Recommended order to file is as follows with approximate costs.

1) County clerk assumed name cert. ($20-$250 depending on county)

2) Secretary of State file business organization docs. ($250-thousands)

3) State comptroller you would file your franchise tax documents. ($0 initially, but taxes quarterly)

The projected costs are based on foreign entities, and type of company will determine actual costs.

If you are unsure what forms to file, locate a Texas Business Attorney to help you file, or a really good Real Estate Attorney with foreign investment experience. Best of luck, and welcome to Texas.

Richard: Thanks for that information, that advise provides a solid starting point!

Joel: Thanks for the response! Our loan will definitely be a smaller one. We only have roughly 100k to use as a down payment, and are obviously hoping to leverage that as much as possible. We aren't by any means seasoned investors, so this information helps! I should mention that I have my duel citizenship, so I am an American citizen. I have a US credit card, social security #, and have established American credit. Would this make a difference?

Hello Zachary. I am on the west coast in the Naples/Fort Myers area. We have a LOT of Canadian buyers in this area. Where did you purchase in Florida?

Hi @Zachary Derksen  

Welcome to BP, you've come to the right place for great RE info.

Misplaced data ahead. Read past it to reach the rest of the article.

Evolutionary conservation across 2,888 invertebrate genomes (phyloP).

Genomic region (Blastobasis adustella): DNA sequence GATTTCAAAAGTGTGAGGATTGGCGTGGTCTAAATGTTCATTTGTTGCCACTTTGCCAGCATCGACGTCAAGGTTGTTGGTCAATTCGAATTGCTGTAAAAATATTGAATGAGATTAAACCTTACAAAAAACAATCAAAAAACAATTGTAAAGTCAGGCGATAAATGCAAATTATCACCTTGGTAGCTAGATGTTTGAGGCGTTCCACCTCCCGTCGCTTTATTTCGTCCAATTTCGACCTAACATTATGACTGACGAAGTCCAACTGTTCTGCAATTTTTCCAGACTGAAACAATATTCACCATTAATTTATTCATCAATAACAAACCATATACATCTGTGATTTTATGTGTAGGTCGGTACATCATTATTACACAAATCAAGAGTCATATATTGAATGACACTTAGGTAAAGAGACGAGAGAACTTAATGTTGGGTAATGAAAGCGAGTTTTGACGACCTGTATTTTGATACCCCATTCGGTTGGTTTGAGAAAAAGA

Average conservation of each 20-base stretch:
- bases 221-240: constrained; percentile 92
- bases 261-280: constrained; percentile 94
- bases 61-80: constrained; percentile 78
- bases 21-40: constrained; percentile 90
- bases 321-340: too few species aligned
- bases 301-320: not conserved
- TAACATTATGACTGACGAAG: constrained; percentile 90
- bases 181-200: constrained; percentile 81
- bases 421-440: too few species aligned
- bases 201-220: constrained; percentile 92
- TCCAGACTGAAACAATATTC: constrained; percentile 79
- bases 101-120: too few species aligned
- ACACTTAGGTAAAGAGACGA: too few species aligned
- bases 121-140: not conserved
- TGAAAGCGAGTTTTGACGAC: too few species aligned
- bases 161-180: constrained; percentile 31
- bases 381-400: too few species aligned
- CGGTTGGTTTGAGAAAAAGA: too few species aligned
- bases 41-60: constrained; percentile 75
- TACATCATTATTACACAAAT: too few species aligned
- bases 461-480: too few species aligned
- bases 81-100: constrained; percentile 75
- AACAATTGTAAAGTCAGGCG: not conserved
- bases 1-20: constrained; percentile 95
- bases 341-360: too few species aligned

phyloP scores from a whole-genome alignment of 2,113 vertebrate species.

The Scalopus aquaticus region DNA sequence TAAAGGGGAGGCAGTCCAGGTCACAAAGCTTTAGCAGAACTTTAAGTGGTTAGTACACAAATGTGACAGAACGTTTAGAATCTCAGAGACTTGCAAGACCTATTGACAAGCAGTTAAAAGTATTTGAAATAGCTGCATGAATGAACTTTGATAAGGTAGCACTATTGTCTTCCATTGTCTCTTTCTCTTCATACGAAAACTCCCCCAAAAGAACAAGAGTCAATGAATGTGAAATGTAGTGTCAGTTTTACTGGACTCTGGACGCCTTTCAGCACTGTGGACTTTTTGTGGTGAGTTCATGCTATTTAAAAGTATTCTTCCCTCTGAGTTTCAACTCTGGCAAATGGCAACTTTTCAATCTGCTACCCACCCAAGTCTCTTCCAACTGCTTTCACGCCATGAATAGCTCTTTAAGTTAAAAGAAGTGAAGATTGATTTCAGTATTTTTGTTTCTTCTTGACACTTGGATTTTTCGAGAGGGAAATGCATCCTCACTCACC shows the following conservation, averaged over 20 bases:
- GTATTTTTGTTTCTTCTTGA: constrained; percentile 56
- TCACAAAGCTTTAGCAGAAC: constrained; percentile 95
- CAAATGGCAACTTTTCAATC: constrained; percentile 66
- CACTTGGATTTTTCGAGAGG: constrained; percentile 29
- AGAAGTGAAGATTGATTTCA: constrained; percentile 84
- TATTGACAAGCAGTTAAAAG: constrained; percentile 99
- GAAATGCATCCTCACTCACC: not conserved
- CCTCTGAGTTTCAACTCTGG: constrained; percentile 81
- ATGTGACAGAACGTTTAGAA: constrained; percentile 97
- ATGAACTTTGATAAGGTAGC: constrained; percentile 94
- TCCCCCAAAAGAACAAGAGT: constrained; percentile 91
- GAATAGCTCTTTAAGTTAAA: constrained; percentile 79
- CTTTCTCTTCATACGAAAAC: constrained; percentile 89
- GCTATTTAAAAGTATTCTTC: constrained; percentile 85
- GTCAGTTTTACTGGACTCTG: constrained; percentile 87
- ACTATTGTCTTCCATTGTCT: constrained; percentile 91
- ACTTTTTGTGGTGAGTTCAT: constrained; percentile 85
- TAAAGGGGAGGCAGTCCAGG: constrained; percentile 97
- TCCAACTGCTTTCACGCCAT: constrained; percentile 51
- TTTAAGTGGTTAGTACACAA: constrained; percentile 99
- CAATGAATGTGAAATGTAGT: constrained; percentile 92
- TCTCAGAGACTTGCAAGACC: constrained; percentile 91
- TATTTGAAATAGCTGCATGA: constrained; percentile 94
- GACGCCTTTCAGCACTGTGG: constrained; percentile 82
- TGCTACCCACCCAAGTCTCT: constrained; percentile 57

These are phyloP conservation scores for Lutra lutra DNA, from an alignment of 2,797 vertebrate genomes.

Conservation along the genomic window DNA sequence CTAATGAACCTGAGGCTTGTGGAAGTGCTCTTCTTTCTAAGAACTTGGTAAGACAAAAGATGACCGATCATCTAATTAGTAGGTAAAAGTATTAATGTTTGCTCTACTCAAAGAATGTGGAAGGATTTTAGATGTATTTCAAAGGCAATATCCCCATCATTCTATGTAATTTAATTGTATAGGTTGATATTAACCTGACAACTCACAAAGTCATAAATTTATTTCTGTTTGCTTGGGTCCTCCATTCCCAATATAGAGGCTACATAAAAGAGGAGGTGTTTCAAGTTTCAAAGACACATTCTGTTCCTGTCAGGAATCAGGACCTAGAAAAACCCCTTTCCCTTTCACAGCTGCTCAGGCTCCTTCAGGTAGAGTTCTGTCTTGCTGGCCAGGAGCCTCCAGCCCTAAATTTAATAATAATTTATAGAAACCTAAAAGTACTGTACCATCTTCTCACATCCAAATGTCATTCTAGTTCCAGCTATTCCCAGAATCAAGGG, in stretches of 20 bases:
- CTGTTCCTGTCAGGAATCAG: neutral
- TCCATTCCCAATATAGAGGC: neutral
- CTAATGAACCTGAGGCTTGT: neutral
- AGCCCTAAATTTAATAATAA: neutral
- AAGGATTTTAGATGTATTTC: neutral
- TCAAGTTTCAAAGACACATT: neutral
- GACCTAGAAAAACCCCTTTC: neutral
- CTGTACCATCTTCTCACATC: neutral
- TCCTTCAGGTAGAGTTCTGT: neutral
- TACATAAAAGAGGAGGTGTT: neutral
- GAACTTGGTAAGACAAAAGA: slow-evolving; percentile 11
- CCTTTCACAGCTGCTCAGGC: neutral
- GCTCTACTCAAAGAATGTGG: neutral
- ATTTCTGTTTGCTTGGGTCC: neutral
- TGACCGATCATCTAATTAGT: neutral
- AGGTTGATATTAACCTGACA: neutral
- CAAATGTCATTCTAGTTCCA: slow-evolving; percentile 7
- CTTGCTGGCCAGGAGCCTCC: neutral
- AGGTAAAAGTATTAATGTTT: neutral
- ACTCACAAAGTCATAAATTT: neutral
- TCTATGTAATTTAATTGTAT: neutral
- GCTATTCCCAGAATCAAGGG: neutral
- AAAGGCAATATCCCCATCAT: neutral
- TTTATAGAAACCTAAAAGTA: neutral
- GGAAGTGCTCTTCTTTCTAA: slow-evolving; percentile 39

First off, you should consult with a cross border legal and tax specialist to determine the most appropriate entity structure to use to hold the property. The most common I'm seeing for Canadians to hold US property is via an LLP, however since you are a dual citizen may or may not be the best option.

As for obtaining a mortgage, you can try BMO or RBC but they will only lend on properties up to 4 units, require 40-50% down and need a prior banking relationship with them.  TD Bank doesn't lend in Texas.  Being as you are a dual citizen with a credit rating, should make it easier to get a mortgage. Commercial loans are a good option for 5+ units, but the min loan size is typically $500K with 30% down meaning you'd have to pony up $200K+ at closing.  

You could also reach out to mortgage brokers who specialize in procuring loans for Canadians. I have a few that I work with, PM me if you'd like their contact info.  

Chad

Hi, Is there any Canadians here getting 25% or more cash on cash returns on their  US properties with or without financing?

I am moving into markets outside Toronto where I still can get 20% cash on cash, even 30% in rare instances, so I am curious about how it works out for you by investing in US

Thank you

Filipe

Hi Filipe,